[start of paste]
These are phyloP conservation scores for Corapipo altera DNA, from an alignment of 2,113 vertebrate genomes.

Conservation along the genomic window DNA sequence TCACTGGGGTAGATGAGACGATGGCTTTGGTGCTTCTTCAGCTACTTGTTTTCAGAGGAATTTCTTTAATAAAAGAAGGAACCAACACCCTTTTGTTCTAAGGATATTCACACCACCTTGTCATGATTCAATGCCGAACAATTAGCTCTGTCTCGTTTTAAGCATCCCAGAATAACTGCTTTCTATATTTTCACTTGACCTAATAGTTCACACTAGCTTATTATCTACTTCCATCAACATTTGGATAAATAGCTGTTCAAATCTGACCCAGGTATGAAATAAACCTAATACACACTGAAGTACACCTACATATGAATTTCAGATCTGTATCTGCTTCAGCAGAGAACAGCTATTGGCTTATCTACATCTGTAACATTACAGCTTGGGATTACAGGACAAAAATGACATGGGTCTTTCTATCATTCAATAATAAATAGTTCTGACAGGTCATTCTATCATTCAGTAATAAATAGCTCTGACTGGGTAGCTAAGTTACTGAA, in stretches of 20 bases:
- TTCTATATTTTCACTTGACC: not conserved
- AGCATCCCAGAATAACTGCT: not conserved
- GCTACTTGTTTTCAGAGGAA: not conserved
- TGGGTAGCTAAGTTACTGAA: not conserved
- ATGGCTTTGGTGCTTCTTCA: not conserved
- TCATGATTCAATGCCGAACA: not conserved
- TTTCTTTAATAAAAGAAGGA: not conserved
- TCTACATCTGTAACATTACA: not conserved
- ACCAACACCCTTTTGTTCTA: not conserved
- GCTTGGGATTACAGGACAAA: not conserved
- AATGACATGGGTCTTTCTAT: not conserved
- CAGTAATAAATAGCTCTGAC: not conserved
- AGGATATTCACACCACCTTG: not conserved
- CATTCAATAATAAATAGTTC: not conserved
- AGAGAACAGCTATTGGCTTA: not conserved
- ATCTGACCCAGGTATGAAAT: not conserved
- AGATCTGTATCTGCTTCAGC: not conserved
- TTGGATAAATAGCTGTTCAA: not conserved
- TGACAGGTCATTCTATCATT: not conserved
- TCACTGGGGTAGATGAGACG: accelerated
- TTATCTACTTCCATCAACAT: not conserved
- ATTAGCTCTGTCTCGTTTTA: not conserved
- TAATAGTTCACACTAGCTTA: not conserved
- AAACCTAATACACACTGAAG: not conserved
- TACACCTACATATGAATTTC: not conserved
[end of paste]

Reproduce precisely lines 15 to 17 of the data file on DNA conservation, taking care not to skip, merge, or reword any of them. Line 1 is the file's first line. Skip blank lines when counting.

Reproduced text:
- AGGATATTCACACCACCTTG: not conserved
- CATTCAATAATAAATAGTTC: not conserved
- AGAGAACAGCTATTGGCTTA: not conserved